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From to Hibbert wrote four novels as Elbur Ford , a pen name derived from her maiden name, Eleanor Burford. Between and Hibbert used the pseudonym Kathleen Kellow to write eight novels that were mostly crime and mystery fiction. From to she wrote five novels as Ellalice Tate , a pseudonym inspired by her mother's name, Alice Tate. In , at the suggestion of her agent, Patricia Schartle Myrer , she wrote her first Gothic romance, Mistress of Mellyn , under the name Victoria Holt. Its setting in Cornwall made the resemblance to Rebecca so remarkable that it was speculated that Victoria Holt was a pseudonym for Daphne du Maurier.

In , Hibbert wrote a novel under the name Anna Percival , a pseudonym inspired by her husband's middle name, Percival. Hibbert never used that pen name again.

She created her last pseudonym, Philippa Carr, in at the suggestion of her publisher, Collins , to create a new series showing successive generations of English gentlewomen involved in important historical events starting with the Reformation and ending with World War II. Hibbert continued to use the pseudonym Jean Plaidy for her historical novels about the crowned heads of Europe.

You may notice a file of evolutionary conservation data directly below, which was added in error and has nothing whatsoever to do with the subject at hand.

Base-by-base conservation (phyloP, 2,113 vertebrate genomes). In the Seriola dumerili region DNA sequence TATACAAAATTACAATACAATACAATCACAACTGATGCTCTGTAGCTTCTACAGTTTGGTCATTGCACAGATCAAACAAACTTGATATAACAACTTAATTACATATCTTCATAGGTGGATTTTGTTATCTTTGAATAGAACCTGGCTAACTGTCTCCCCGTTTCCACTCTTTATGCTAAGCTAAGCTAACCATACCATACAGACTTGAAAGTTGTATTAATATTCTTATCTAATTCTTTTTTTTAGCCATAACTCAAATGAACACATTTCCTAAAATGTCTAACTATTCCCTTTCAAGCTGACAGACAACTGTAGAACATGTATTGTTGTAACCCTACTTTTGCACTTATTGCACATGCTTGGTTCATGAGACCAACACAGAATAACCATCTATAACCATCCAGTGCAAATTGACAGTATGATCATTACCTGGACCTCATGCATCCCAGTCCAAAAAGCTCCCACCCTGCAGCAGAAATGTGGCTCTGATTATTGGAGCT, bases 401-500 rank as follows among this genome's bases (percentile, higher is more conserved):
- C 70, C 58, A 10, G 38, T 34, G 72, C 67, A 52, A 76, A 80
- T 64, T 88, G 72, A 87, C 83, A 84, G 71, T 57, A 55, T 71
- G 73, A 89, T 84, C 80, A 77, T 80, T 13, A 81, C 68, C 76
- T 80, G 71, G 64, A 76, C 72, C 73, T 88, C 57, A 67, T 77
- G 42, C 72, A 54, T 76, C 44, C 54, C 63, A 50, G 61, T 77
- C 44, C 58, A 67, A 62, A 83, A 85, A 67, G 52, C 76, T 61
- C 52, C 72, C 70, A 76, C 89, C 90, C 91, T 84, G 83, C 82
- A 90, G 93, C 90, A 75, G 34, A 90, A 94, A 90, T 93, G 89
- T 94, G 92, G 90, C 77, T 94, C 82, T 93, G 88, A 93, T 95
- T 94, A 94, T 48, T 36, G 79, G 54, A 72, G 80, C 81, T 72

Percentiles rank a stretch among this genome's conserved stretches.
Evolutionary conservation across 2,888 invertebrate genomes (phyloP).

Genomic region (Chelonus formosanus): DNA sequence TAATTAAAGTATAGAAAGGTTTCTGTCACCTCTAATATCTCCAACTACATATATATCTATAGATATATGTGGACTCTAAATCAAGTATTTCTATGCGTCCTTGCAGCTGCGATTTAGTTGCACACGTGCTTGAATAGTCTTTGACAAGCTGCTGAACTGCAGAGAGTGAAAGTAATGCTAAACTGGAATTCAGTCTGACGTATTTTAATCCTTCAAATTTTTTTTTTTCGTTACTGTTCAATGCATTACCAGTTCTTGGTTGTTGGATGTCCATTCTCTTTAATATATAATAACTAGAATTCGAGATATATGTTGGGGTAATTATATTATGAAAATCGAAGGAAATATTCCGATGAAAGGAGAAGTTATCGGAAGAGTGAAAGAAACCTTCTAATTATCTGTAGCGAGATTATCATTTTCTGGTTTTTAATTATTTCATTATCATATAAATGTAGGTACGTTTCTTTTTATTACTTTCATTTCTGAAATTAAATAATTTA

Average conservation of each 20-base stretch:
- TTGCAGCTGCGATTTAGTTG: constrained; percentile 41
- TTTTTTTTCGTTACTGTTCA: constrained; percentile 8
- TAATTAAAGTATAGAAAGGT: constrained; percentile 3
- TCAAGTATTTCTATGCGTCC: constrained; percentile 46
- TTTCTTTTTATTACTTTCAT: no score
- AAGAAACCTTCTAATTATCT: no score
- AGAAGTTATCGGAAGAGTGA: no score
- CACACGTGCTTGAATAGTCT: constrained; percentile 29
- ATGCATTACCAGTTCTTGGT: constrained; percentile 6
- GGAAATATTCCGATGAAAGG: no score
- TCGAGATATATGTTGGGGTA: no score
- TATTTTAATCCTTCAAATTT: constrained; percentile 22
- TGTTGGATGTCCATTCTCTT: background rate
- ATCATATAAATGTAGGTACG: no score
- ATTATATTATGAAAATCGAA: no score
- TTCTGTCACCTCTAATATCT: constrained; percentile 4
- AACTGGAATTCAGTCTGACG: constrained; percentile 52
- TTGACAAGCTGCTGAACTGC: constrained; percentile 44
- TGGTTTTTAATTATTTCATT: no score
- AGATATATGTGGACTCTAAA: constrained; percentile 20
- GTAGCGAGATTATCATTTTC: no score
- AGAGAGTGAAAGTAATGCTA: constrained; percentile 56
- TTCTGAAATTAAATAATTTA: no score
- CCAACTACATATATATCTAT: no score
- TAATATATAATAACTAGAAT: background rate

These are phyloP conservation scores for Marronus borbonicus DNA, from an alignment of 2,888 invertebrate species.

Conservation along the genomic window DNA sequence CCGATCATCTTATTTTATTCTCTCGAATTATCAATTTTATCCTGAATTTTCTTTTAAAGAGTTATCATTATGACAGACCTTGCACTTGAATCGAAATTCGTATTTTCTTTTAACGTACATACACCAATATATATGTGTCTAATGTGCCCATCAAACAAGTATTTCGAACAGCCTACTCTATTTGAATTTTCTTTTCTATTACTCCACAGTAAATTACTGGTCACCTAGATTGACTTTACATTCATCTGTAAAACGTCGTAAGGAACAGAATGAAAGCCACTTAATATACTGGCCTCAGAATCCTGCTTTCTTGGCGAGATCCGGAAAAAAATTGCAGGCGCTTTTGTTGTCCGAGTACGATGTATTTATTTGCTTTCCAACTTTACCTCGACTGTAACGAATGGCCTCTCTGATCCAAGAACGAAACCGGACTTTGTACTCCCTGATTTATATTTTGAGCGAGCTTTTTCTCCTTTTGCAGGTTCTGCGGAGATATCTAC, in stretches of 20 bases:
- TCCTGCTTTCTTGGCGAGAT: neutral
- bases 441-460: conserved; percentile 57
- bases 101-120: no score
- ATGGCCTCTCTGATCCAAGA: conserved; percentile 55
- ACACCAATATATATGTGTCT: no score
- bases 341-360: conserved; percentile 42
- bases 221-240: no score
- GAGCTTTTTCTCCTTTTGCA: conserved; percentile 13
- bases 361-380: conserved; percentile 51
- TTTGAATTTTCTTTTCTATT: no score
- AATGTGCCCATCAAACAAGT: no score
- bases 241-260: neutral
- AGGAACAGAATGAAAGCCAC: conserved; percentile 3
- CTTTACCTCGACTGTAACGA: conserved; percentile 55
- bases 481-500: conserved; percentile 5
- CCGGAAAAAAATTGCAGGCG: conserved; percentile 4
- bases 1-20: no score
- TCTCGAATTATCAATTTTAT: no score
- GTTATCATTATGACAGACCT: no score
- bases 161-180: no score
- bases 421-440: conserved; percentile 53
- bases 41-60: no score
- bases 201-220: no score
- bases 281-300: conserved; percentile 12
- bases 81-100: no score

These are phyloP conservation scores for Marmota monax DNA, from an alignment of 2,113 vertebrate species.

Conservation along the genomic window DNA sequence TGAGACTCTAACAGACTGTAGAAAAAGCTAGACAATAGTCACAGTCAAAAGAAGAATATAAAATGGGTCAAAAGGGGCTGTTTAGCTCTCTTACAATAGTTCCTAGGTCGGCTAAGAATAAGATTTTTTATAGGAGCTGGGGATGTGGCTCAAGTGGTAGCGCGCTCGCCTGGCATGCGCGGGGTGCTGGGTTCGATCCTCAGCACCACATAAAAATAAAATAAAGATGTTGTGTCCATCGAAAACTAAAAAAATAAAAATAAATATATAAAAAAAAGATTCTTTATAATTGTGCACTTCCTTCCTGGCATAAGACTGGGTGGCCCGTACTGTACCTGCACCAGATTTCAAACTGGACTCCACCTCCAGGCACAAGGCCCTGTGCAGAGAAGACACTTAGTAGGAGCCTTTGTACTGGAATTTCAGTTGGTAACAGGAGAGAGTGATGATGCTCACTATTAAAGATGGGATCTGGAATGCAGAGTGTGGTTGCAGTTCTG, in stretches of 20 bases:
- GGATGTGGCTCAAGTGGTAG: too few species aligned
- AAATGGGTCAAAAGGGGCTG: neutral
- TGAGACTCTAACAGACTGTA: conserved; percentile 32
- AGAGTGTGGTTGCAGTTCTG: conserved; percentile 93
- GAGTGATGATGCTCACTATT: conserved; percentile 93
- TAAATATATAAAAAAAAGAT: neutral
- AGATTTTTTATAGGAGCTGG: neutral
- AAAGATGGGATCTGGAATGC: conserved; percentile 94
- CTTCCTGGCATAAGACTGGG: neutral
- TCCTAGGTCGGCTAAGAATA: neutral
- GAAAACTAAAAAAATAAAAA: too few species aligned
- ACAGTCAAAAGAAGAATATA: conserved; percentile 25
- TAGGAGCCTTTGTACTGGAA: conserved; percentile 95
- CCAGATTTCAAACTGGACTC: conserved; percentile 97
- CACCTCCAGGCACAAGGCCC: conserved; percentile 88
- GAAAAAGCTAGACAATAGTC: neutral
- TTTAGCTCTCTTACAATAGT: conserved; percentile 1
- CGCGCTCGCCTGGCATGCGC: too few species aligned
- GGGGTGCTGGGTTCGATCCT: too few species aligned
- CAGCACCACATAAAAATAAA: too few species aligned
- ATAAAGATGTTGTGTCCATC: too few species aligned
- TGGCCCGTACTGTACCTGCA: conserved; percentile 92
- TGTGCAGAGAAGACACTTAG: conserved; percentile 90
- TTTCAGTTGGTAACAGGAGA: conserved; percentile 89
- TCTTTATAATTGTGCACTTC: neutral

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Her books written under this pseudonym were popular with the general public and were also hailed by critics and historians for their historical accuracy, quality of writing, and attention to detail. Each of Hibbert's Jean Plaidy books featured a bibliography at the end, listing the historical works consulted during the process of writing the book.

The Kensington Central Library gave Hibbert special concessions to aid her research. She was allowed to go down to the vault where the out-of-circulation books were stored, and borrow them a trolley-load at a time. When her eyesight started failing towards the end of her life, she borrowed audiobooks from the Westminster City Council public libraries. Hibbert was a prolific writer, churning out multiple books in a year under different pseudonyms, chiefly Jean Plaidy, Victoria Holt and Philippa Carr.

Many of her readers never realized that behind all these pen names was a single author. Hibbert attributed her large output to her regular working habits. She described herself as a compulsive writer and would write all seven days in the week. She started every morning at the typewriter on her desk, usually completing five thousand words by lunchtime.